Skip to main content

Animal behaviour

Animal behaviour

Animal activity


(of an elephant) to walk slowly:
  • The baby elephant was ambling through the bush.


 (of a dog) to make a short harsh noise: 
  • Barking dog doesn’t bite.


to cut into with the teeth or to make a small hole in the skin:
  • I have been bitten by a dog.


to raise the fur on the body:
  • Cats bristle the fur when they are afraid.


(of a horse) to kick off with the hind legs:
  • A horse may buck due to fear.


(of a snake) to slide out of the outer layer of old skin:
  • Young snakes cast their skins every two weeks.


to use claw or nails to scratch:
  • The cat clawed my neck.
Coil up (S)
(of a snake) to wrap into a series of circles:
  • The snake coiled up and vibrated its tail.


(of a bird) to go down quickly and suddenly while flying:
  •  The swallows soar then dive.


1. to fly lightly and quickly:
  • The butterflies flutter from flower to flower in my garden. 
2. to move wings quickly up and down without flying:
  • The bird fluttered its wing in the cage.


(of a young animal) to move and jump in a playful way:
  • The lambs frisk in the field.


(of a horse) to run very fast:
  • The horse was galloping at its fastest speed.


(of a bird) to fly smoothly without moving wings:
  • We watched the gulls gliding above the cliffs.


to attack and injure someone with horns:
  • Bulls gored 5 five people to death during the festival.


(of a dog) to make a low threatening sound as a warning:
  • My dog growls when a stranger approaches the house.


to spend wintertime sleeping:
  • The ground squirrel hibernates in the winter.


to produce a long ‘s’ sound:
  • Snakes hiss to defend themselves.  


(of insects or pests) to exist in large numbers:
  • The basement was infested with rats.


to drink with the tongue
  • Cats lap milk without splashing.


to attack violently with claws and teeth, usually causing physical wounds:
  • The child had been mauled by a pit bull dog.


to travel to warmer places:
  • Swallows migrate to Africa in winter.


(US Molt) to renew feather, hair or skin:
  • Some insects moult 60 times in their lifespan.


to spend the winter season in a place; to remain alive during the winter:
  • Many insects overwinter in the houses.


to touch many times with a paw:
  • Pawing is a way for dogs to get attention.


(of a horse) to move with high, quick steps in a particular direction:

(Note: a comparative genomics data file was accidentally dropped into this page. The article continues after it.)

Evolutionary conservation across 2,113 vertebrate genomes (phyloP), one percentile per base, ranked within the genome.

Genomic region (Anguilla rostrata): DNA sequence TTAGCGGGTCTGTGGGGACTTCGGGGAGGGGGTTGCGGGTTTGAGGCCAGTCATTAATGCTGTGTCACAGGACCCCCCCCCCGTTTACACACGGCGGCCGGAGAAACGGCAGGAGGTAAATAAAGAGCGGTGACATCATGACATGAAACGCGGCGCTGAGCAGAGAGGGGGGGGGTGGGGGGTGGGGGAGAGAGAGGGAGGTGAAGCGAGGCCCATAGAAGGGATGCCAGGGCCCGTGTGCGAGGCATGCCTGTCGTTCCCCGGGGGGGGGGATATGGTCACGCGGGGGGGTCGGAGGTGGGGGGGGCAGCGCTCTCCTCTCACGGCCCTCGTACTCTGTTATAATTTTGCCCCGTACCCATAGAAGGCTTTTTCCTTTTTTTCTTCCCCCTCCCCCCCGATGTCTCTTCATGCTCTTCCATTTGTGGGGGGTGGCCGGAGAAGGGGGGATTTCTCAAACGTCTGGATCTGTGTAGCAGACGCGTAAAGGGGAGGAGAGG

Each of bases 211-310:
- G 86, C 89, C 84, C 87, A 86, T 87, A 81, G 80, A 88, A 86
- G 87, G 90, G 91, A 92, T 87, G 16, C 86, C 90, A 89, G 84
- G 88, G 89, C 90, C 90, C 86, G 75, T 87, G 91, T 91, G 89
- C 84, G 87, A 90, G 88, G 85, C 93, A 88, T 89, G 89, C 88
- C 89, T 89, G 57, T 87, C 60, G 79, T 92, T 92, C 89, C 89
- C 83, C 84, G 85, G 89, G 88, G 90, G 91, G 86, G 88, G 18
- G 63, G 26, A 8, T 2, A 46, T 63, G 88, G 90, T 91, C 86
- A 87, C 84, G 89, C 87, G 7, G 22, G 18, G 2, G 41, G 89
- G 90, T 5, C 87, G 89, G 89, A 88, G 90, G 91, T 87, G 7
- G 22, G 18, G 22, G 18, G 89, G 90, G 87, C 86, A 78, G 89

• The horses prance along the fence.


to clean and groom its feathers with its beak:
  • Some birds preen themselves in order to attract a mate.


(of a horse) to rise up on the hind legs with the forelegs in the air:
  • They trained the horse to rear.


to find or track something by using sensitive nose:
  • The hound scented a rabbit.


to remove a layer of old skin:
  • Young snakes slough their skins every two weeks.


(of a bird) to fly downwards suddenly in order to snatch something without landing:
  • The eagle swooped on its prey.


to rise high in the sky while flying:
  • The swallows soar then dive.
See also:
Animal homes


Popular posts from this blog

List of irregular verbs

In English, verbs can be regular or irregular .   


The simplest definition of a noun is that it is a word that refers to a person (such as John or teacher), thing (such as ball or table), place (such as Harvard or university) or idea (such as love or emotion). What is a Noun? Countable and Uncountable noun It's important to identify between countable and uncountable nouns in English.  Common Nouns and Proper Nouns Names of people, places and things are called proper nouns. They always begin with capital letters. All other nouns are common nouns.  Collective Nouns Words such as family, team or bunch are collective nouns. They can be used with either a singular or a plural verb. Abstract and Concrete Nouns If your five physical senses (sight, smell, hearing, taste, and touch) cannot detect something, it is an abstract noun.  Gender-specific nouns In some languages, nouns refer to specifically to males or females.  Compound Nouns A compound noun is a noun that consists of more than one word. Verbal

Colours in English

'What's your  favourite   colour ?', 'What  colour  are your eyes?' or 'What  colour  is the car?' - these are the most common questions about  colour  in English.  If you know the names of the  colours  in English, you will answer those questions .   Here is the list of the most common  colour :